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MBR: A Whole New Mind by Dan Pink

Monday, March 26, 2012
I decided I was going to read a book a week for a year, here's a quick review of this weeks book.  You can see the ongoing list here.



Basic Info


Why I bought it

I love Dan Pink, I find his blog insightful, he shares compelling and interesting content on twitter, and his TED talk on the surprising science of motivation is a must see (Note: it is based on his previous book Drive: The Surprising Truth About What Motivates Us).  

Watching Pink deliver a guest lecturer at the Rotman School of Management at the University of Toronto (which you can watch via TVO's Big Ideas as I did) prompted me to add A Whole New Mind to my reading list.


How it connects to the public sector

Pink argues (rather compellingly) that the forces of abundance, automation, and Asia are radically changing the skill set that will make people successful in the new economy.  His argument relies on a scientific differentiation between the function and form of the left and right side of the brain.  The last century, Pink argues, was dominated by left brain directed thinking (i.e sequential, literal, functional, textual, and analytic) whereas the next century will be dominated by right brain directed thinking (e.g. simultaneous, metaphorical, aesthetic, contextual, and synthetic).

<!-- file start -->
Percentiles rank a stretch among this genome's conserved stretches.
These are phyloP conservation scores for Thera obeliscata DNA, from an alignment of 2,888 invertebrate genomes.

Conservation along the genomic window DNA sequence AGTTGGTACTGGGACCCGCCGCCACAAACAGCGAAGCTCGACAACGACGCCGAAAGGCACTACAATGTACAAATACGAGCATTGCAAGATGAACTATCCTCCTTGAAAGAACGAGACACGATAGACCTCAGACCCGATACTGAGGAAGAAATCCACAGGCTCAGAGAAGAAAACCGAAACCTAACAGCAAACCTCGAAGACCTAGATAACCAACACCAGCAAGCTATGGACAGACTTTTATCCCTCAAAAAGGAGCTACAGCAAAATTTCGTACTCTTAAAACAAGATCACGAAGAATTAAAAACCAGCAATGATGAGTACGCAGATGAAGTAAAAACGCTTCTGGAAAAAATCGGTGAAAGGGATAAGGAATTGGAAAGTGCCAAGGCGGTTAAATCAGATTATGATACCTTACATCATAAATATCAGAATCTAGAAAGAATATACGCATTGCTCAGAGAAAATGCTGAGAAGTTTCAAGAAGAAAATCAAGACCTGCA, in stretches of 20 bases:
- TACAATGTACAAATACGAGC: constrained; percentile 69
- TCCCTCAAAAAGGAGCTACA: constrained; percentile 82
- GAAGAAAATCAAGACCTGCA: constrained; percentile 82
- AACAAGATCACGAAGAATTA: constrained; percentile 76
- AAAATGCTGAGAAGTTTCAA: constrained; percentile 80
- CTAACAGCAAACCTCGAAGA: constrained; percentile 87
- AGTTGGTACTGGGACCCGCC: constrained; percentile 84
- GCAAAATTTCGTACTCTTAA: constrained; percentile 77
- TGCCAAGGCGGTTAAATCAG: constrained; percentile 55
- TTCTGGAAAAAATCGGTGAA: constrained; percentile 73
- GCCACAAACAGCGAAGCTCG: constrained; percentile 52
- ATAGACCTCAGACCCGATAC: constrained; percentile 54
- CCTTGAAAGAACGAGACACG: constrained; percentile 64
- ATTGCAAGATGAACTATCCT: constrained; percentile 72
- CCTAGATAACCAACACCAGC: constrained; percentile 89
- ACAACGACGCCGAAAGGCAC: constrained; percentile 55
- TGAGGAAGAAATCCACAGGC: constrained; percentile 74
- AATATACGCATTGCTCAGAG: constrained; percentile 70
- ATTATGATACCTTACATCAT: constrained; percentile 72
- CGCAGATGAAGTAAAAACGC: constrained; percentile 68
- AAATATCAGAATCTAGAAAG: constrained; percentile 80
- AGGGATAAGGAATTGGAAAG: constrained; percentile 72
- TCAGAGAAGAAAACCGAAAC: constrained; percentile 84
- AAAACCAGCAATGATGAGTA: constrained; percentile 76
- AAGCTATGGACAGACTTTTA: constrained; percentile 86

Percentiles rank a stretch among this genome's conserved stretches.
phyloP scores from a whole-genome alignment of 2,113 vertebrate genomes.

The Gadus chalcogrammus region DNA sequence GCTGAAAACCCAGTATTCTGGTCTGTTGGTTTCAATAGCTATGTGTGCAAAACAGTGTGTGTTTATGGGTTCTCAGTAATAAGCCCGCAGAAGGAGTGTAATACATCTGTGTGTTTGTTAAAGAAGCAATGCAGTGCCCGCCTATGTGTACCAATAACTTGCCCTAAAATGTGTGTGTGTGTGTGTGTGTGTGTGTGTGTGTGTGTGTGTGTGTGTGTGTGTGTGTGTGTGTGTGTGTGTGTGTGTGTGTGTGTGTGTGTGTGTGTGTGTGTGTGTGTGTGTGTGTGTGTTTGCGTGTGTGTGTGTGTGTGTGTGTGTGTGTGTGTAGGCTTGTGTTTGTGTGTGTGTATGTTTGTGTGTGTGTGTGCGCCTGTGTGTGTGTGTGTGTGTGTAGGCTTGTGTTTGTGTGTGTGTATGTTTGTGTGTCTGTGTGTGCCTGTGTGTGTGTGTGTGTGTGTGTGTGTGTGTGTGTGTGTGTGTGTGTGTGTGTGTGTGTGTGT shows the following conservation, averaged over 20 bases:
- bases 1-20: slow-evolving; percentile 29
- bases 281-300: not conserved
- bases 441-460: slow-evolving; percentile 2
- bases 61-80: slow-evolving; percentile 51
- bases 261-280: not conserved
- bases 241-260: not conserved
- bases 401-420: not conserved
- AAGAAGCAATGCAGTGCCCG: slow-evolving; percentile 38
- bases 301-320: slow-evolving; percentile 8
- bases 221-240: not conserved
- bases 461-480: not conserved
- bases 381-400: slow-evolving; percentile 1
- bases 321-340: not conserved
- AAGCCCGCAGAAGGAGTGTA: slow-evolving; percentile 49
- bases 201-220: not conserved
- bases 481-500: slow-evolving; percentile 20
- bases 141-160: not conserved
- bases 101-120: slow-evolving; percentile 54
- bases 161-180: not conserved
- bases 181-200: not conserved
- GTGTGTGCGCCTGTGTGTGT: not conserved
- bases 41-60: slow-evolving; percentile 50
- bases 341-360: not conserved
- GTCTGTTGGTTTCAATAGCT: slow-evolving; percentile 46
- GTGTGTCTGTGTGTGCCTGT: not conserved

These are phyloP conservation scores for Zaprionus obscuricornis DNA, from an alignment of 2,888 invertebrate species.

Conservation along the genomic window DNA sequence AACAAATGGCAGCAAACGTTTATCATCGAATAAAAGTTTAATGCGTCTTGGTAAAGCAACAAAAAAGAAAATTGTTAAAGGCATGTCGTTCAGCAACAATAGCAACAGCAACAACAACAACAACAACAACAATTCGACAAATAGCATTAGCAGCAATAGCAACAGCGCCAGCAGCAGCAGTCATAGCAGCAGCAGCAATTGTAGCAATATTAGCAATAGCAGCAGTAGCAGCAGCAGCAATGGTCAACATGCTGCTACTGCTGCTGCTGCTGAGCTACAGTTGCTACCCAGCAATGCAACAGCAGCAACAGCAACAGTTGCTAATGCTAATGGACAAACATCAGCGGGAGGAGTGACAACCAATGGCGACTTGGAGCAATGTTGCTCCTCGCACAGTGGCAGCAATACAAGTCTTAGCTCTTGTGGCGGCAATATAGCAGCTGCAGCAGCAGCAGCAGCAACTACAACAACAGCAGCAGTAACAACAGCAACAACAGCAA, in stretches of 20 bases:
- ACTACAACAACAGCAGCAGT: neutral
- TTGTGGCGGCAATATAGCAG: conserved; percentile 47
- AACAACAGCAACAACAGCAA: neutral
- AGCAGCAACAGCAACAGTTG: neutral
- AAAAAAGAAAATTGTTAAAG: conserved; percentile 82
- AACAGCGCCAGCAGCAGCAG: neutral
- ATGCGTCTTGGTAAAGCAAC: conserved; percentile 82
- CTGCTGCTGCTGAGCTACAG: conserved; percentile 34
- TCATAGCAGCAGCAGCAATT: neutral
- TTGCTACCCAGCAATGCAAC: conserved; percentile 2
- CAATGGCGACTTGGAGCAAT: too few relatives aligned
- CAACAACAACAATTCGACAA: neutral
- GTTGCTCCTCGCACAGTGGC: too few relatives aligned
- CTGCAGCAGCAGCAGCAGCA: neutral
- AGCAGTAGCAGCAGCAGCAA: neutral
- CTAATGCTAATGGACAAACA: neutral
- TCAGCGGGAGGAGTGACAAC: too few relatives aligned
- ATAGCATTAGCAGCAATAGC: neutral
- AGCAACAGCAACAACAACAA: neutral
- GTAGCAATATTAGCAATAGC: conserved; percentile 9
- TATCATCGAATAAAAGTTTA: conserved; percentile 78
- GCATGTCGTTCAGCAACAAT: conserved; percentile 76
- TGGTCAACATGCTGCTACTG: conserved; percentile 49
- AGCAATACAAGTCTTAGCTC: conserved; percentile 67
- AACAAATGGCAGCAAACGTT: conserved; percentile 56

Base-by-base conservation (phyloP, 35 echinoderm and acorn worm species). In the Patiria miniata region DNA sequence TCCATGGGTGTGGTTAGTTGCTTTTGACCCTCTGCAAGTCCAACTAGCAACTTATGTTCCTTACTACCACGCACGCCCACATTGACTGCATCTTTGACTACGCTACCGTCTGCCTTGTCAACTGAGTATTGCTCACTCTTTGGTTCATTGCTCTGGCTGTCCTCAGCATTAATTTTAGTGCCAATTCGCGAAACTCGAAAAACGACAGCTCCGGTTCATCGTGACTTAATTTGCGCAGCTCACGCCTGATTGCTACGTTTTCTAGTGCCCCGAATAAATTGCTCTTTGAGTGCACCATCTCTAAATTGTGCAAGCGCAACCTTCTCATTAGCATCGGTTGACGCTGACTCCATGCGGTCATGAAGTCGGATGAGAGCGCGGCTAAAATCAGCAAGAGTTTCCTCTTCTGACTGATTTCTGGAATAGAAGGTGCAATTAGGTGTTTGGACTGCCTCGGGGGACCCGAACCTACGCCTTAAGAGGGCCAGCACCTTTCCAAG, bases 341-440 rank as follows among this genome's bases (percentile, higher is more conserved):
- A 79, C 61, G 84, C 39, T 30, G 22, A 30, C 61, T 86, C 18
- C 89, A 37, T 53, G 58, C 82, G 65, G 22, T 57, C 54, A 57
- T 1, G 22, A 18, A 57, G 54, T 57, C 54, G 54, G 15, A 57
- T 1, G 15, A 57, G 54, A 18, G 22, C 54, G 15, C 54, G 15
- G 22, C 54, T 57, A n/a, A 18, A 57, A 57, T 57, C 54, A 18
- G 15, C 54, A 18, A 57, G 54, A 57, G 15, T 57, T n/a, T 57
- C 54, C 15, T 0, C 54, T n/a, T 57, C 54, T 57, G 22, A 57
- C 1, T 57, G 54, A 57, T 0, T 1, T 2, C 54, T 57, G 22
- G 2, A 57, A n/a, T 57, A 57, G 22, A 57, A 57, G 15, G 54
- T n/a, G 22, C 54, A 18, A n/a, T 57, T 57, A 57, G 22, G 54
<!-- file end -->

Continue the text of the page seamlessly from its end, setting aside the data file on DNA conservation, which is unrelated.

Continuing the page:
My experience in the public sector thus far bears this out, my success has largely revolved around the fact that I bring different (right brain directed) thinking to groups of people who are traditionally used to a particular (e.g. linear / hierarchical) way of seeing things (left brain directed).


What I got out of reading it

Reading this book right after Godin's Linchpin was incredibly timely.  It provided me with everything that Linchpin didn't.  In fact, I'd argue these two books take aim at the exact same idea, only Pink delivers it in a way that is scientifically rigorous, evidence based, and therefore far more real and compelling than Godin's. In other words, what Godin explains as inexplicable magic, Pink describes as science.  Where Godin says there can be no map, Pink says here are the skills you need to work on (and here is how to get started).  As such, I'm going to try to devote more time to mastering Pink's "six senses" (design, story, symphony, empathy, play and meaning) on this blog and elsewhere; and I've even added some of Pink's suggested reading to my list.

A Whole New Mind was an incredibly satisfying read.  

One of the best books I've picked up so far; and I highly recommend it.


Originally published by Nick Charney at cpsrenewal.ca
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